Prince ended the 80s strongly with a better album than Lovesexy, I must add…
    It’s a well written tribute to the Purple One, nevertheless Paul

    • Paul Sinclair says:

      I definitely wouldn’t put the Batman album in the same league as those others, but I do like it. Especially enjoyed the US singles (Scandalous Sex Suite etc.)

    • Bert says:

      Batman is Prince on repeat, just a rehash of previous efforts (mostly Controversy and 1999) aimed at a large audience — hence the bland FM ballad “Arms Of Orion” and fairly mediocre attempts at dance tracks like “Lemon Crush”. It’s Prince aiming for a hit, and he’d reach the nadir of that with Diamonds And Pearls, a blatant attempt at having a massive hit album (hence the extensive world tour and the surprising amount of promotional efforts) in order to strengthen his negotiations with Warner Bros. for a new recording contract.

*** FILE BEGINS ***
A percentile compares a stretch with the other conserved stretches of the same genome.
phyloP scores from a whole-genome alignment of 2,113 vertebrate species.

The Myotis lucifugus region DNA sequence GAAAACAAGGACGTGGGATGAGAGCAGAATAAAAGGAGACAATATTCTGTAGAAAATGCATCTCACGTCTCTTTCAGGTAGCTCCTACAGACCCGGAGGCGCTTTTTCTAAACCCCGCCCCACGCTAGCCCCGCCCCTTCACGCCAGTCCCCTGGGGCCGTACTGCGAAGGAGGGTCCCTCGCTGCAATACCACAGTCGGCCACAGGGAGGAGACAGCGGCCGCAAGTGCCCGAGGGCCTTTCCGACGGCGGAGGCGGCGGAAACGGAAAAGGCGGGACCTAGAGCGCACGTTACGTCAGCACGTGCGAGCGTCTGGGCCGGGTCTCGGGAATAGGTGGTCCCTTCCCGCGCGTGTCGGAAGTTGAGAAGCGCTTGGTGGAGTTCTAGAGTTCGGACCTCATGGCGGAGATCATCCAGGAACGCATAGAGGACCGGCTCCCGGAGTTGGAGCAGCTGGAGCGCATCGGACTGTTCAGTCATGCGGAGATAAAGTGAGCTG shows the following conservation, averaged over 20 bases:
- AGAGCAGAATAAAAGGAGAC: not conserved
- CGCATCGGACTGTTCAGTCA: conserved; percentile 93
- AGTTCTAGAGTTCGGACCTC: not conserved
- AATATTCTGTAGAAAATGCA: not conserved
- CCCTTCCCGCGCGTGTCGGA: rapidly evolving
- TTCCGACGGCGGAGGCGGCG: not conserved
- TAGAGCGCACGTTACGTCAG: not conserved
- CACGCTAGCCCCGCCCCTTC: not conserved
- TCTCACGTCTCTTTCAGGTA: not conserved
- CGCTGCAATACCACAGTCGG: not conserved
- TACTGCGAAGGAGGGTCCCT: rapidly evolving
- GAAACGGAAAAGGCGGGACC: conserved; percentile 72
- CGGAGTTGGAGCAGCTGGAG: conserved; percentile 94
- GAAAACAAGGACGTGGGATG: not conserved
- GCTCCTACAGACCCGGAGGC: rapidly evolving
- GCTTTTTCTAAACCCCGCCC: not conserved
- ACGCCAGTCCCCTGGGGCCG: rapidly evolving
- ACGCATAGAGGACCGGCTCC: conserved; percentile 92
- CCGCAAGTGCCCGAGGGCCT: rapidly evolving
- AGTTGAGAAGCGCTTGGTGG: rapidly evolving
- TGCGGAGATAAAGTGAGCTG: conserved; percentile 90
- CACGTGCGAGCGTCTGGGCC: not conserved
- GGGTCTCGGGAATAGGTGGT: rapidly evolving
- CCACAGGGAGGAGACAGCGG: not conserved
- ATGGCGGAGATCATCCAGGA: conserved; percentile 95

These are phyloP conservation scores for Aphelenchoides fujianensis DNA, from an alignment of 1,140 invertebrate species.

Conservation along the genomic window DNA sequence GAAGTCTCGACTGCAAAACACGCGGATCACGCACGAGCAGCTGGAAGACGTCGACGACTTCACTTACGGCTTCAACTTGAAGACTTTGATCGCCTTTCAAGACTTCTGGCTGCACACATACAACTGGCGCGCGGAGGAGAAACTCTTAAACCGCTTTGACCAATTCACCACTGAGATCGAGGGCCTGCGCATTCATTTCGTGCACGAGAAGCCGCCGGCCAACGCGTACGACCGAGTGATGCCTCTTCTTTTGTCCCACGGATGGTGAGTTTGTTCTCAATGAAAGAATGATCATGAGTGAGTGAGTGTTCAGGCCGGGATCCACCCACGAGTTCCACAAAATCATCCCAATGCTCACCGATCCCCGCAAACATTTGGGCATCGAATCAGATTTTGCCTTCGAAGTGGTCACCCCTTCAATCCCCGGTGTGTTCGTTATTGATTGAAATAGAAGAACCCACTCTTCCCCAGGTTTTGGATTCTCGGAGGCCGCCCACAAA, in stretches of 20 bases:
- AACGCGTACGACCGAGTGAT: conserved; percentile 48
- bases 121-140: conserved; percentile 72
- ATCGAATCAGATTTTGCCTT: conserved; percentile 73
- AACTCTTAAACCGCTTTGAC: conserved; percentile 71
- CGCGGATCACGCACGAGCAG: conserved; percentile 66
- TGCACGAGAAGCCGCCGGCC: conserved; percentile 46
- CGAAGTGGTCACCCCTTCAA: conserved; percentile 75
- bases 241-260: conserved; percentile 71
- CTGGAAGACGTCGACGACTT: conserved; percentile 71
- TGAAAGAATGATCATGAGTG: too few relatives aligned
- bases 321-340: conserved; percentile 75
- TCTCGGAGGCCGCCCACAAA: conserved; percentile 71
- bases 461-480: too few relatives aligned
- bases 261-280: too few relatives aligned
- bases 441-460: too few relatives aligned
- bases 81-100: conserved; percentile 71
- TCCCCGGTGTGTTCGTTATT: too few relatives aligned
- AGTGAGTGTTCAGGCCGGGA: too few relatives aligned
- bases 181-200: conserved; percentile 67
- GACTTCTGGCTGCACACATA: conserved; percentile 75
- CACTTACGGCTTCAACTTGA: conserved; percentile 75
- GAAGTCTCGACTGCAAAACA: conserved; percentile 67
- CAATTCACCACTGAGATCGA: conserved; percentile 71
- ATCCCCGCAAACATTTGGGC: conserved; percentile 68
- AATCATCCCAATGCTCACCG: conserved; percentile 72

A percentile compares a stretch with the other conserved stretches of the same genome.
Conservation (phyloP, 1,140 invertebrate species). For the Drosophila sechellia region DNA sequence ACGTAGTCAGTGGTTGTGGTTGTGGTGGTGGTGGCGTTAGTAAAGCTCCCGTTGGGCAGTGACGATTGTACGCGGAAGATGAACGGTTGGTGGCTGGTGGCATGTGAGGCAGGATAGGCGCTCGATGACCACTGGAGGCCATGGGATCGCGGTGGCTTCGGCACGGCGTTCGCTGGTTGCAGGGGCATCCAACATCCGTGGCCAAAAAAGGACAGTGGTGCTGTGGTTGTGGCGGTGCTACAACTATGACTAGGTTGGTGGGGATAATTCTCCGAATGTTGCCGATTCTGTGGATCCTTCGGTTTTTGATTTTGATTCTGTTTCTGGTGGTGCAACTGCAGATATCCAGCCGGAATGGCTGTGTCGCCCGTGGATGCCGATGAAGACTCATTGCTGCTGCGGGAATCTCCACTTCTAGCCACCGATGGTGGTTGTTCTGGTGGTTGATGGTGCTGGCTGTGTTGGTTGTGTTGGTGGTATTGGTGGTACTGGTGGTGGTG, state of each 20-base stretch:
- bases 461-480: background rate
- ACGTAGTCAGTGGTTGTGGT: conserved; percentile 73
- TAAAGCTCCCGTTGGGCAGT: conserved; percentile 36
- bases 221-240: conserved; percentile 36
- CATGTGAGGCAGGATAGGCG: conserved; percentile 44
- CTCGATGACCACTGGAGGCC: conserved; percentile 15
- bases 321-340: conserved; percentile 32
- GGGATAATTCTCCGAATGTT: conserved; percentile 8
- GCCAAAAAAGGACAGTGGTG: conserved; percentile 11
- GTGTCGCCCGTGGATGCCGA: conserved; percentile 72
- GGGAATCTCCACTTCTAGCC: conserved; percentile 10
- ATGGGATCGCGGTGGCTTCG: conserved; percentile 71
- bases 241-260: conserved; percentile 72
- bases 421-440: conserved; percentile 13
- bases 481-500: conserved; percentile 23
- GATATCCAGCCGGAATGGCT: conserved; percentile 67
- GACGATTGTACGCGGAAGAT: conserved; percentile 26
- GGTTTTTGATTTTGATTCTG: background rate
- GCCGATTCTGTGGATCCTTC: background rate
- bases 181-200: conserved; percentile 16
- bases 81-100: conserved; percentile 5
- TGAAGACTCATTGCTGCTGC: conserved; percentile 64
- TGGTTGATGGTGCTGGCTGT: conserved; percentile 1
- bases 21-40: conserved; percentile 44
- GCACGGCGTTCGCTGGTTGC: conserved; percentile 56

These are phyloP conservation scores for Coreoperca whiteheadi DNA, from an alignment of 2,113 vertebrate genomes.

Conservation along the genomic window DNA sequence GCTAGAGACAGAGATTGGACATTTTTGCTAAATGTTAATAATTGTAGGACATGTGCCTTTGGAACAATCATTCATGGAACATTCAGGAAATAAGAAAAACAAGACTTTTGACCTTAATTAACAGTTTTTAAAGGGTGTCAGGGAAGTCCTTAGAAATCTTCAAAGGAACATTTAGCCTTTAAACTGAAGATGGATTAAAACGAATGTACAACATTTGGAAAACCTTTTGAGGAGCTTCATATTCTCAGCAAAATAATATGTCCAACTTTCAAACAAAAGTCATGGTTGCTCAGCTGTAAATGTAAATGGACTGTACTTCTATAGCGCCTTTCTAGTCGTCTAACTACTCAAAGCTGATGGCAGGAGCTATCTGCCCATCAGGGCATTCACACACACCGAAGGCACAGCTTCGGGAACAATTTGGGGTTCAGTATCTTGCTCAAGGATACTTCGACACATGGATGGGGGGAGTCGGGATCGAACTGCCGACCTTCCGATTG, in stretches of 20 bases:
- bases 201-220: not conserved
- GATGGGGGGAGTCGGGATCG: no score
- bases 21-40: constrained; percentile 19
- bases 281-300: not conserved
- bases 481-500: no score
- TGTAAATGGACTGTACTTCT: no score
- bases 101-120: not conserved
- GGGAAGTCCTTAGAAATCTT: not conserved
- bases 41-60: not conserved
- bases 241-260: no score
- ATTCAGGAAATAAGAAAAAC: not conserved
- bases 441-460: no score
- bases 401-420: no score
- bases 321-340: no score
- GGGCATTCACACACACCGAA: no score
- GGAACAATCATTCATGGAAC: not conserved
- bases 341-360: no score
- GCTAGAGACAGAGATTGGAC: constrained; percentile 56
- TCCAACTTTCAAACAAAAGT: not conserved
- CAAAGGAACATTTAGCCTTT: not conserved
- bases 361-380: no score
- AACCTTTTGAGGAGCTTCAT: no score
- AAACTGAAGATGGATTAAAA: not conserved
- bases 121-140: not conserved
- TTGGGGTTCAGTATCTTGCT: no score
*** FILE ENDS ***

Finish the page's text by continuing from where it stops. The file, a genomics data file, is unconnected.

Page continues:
• angeliczg says:

        “Lemon Crush” is one of my favourite Prince tracks EVER :) Funny how people have different views on music.

  5. Auntie Sabrina says:

    Darren Briscoe, HITNRUN Phase 2 has been postponed to May 6

  6. Straker says:

    The quality of that Chevrolet ad matched by the personal piece underneath.

    Never saw Prince in concert but I was at the HMV Oxford Street in the late eighties where he, Sheila E and The Revolution stopped traffic as they made a dressed-to-the-nines personal appearance to a heaving crowd. Weird to be stood just a few feet away from all of them – I was smitten with Sheila E back then, The Glamorous Life being a particular fave and she did not disappoint in person.

    • Paul Sinclair says:

      Thanks. Forget to point out in the piece that I saw Prince live during the Diamonds and Pearls tour and once more in 2007 in London when he did a warm up show for 02 at Koko in Camden.

  7. Dave Gilmour's Cat says:

    Nice piece. I am interested to hear recommendations of overlooked post-Lovesexy albums. I have heard some and they all have their moments. Planet Earth, for example, I recall as being pretty good in places. Likewise the ‘symbol’ CD. And agree about 3121. Was so disappointed by Graffitti Bridge and Batman. Anyone want to suggest some other high points?